DADT and the Troops

For indispensable reporting on the coronavirus crisis, the election, and more, subscribe to the Mother Jones Daily newsletter.

McClatchy’s Nancy Youssef reports that, for the most part, the issue of allowing gays to serve openly in the military mostly just elicits yawns from those who are actually in the military:

Navy Adm. Michael Mullen, the chairman of the Joint Chiefs of Staff, was nearing the end of a 25-minute question and answer session with troops serving here when he raised a topic of his own: “No one’s asked me about ‘Don’t Ask, Don’t Tell,'” he said….Air Force Chief Master Sgt. Darryl E. Robinson, who’s the operations coordinator for defense attache’s office at the U.S. Embassy here, explained why after the session. “The U.S. military was always at the forefront of social change,” he said. “We didn’t wait for laws to change.”

….Indeed, since Mullen appeared on Capitol Hill earlier this month and told a stunned Congress that in his personal view, gays and lesbians should be allowed to serve, the response among members of the military has been little more than a shrug.

After Tuesday’s question-and-answer session, Mullen told McClatchy that although he’s held three town hall sessions with troops since his testimony, not a single service member has asked him about the issue.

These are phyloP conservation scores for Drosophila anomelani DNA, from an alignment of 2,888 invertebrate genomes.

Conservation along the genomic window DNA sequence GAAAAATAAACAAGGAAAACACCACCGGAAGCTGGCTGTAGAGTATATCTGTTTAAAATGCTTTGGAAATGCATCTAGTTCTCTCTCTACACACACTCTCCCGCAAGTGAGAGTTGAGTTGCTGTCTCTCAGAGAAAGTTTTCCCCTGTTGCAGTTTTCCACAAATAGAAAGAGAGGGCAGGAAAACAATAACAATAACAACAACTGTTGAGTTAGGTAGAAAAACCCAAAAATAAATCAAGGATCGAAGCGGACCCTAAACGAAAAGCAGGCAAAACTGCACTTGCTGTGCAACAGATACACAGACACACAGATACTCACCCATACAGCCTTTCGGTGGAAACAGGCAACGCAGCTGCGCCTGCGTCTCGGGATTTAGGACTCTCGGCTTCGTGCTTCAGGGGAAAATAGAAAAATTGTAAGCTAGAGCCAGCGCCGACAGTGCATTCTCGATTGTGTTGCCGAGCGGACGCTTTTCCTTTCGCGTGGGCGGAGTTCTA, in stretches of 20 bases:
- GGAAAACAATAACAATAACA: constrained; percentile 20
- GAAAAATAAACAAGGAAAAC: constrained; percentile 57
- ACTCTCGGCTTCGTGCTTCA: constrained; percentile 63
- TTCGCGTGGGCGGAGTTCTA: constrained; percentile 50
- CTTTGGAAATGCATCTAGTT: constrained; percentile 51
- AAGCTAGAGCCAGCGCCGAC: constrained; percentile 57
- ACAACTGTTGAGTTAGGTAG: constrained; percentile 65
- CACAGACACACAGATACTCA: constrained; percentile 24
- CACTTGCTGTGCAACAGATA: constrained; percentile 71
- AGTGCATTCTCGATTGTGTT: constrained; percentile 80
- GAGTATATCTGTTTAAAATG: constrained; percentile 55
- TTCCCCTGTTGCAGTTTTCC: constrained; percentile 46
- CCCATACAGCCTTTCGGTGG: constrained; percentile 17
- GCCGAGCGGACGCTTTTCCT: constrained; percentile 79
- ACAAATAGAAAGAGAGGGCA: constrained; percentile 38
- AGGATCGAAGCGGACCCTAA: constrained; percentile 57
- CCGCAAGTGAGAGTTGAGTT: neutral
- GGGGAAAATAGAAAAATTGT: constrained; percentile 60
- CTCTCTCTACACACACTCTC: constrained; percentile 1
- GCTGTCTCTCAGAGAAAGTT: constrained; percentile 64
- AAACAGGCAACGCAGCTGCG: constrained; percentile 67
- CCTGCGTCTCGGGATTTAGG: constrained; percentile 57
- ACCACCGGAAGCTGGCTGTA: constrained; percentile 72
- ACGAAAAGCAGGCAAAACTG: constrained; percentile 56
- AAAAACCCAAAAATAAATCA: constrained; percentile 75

Among the senior officer corps, which trends more conservative and comes from an older generation, there might still be a fair amount of anxiety about ending DADT. But among the enlisted troops, I’ll bet that even those who say they oppose repeal of DADT don’t really feel very strongly about it. They grew up in an environment where it’s just not that big a deal anymore, and when DADT is finally repealed, it won’t be that big a deal in the military either.

DOES IT FEEL LIKE POLITICS IS AT A BREAKING POINT?

Headshot of Editor in Chief of Mother Jones, Clara Jeffery

It sure feels that way to me, and here at Mother Jones, we’ve been thinking a lot about what journalism needs to do differently, and how we can have the biggest impact.

We kept coming back to one word: corruption. Democracy and the rule of law being undermined by those with wealth and power for their own gain. So we're launching an ambitious Mother Jones Corruption Project to do deep, time-intensive reporting on systemic corruption, and asking the MoJo community to help crowdfund it.

We aim to hire, build a team, and give them the time and space needed to understand how we got here and how we might get out. We want to dig into the forces and decisions that have allowed massive conflicts of interest, influence peddling, and win-at-all-costs politics to flourish.

It's unlike anything we've done, and we have seed funding to get started, but we're looking to raise $500,000 from readers by July when we'll be making key budgeting decisions—and the more resources we have by then, the deeper we can dig. If our plan sounds good to you, please help kickstart it with a tax-deductible donation today.

Thanks for reading—whether or not you can pitch in today, or ever, I'm glad you're with us.

Signed by Clara Jeffery

Clara Jeffery, Editor-in-Chief

We Recommend

Latest